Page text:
On July 19, 2017, the U.S. House voted to give lead authority for authorizing cross border oil and gas pipelines to FERC, and to the Secretary of Energy for cross border electric transmission lines. HR 2883, entitled Promoting Cross-Border Energy Infrastructure Act, removes the requirement for such cross border energy infrastructure to obtain Presidential Permits and instead establishes a 120 day review process under the National Environmental Policy Act (NEPA) and the Natural Gas Act to obtain a “Certificate of Crossing.”
A bill intended to streamline the siting of natural gas pipelines and increase transparency is advancing through the U.S. House. As approved by voice vote, H.R. 2910 , would facilitate concurrent federal and state agency reviews to help streamline the siting review process under the Natural Gas Act (NGA) which is led by the Federal Energy Regulatory Commission (FERC). This bill comes at a time when the permitting process for natural gas pipelines has become protracted, cumbersome, and subject to third party challenges and delays at the federal, state and local levels.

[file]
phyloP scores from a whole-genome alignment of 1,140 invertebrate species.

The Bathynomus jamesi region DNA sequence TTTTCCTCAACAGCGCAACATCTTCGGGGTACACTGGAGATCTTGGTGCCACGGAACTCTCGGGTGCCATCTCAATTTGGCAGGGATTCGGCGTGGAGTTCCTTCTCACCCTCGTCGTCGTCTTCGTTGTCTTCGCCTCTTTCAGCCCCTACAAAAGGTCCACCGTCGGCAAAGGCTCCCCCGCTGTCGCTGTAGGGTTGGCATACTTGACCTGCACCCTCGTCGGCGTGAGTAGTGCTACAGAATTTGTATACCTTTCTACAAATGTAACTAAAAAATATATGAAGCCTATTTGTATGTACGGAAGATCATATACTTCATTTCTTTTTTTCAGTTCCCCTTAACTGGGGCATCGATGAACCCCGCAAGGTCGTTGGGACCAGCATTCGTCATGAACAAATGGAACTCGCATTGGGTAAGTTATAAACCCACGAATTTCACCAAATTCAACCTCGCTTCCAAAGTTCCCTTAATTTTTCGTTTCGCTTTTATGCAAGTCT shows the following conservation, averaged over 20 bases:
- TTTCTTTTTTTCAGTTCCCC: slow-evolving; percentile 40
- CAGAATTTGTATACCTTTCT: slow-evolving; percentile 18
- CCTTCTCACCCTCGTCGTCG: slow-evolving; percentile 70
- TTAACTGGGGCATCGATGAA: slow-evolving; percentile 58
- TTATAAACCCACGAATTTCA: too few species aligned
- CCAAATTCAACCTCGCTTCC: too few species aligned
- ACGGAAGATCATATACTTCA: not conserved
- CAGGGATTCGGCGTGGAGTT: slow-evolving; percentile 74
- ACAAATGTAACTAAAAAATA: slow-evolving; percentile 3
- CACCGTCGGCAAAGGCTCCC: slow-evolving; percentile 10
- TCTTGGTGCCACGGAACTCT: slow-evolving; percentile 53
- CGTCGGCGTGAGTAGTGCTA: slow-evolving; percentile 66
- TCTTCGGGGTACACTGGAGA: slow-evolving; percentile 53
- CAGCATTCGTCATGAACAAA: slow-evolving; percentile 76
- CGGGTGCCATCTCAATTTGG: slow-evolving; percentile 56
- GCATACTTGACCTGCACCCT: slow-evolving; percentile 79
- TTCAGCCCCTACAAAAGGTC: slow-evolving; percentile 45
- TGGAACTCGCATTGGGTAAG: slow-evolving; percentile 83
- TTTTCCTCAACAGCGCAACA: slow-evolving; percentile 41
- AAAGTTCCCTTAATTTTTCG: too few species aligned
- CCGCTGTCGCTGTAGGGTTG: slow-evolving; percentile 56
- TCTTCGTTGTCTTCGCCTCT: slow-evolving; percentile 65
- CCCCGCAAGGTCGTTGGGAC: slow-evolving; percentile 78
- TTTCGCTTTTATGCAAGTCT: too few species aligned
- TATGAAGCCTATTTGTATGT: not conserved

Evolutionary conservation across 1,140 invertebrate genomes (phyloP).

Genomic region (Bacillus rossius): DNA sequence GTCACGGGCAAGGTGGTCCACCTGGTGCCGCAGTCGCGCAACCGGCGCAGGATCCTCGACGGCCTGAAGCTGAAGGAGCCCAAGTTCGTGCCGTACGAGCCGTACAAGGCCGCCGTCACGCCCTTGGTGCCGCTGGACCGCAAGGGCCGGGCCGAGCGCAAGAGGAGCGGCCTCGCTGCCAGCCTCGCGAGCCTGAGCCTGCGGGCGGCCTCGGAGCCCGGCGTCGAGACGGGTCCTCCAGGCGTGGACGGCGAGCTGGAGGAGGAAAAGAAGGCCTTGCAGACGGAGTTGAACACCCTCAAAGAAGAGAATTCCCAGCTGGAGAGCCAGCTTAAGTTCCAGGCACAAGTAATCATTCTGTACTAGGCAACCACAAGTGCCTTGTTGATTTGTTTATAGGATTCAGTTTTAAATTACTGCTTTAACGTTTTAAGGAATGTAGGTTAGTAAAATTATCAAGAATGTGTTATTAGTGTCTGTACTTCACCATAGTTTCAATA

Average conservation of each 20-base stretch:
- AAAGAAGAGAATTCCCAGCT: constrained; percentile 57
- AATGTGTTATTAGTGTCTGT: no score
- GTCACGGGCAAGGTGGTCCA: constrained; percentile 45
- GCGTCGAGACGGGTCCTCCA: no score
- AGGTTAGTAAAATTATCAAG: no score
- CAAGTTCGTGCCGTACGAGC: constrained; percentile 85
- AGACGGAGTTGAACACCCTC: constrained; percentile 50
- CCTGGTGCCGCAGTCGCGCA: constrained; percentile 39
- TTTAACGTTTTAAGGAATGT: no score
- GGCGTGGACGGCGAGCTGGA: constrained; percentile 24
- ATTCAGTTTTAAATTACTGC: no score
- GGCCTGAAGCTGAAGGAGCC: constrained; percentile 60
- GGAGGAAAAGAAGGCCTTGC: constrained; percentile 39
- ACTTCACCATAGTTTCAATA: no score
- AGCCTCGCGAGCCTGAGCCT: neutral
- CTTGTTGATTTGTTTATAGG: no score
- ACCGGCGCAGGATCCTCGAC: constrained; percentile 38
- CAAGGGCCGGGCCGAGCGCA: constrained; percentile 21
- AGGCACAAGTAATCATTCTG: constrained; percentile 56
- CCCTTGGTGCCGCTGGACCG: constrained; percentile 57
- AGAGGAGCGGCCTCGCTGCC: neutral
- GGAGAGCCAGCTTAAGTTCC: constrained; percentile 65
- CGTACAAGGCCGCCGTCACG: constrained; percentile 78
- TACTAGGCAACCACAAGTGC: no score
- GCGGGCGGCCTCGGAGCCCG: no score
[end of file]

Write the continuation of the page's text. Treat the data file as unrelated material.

For the past three months, the Federal Energy Regulatory Commission (FERC or the Commission) has been without a quorum needed to make any decisions approving pipeline permits or rates. FERC is designed to have 5 Commissioners, but it must have at least 3 to constitute a quorum and make decisions. FERC Chairman Norman Bay resigned on February 3, 2017, leaving the Agency with only 2 Commissioners; less than a decision making quorum. To make matters worse, Commissioner Colleen Honorable announced this week that she intends to resign in the coming months.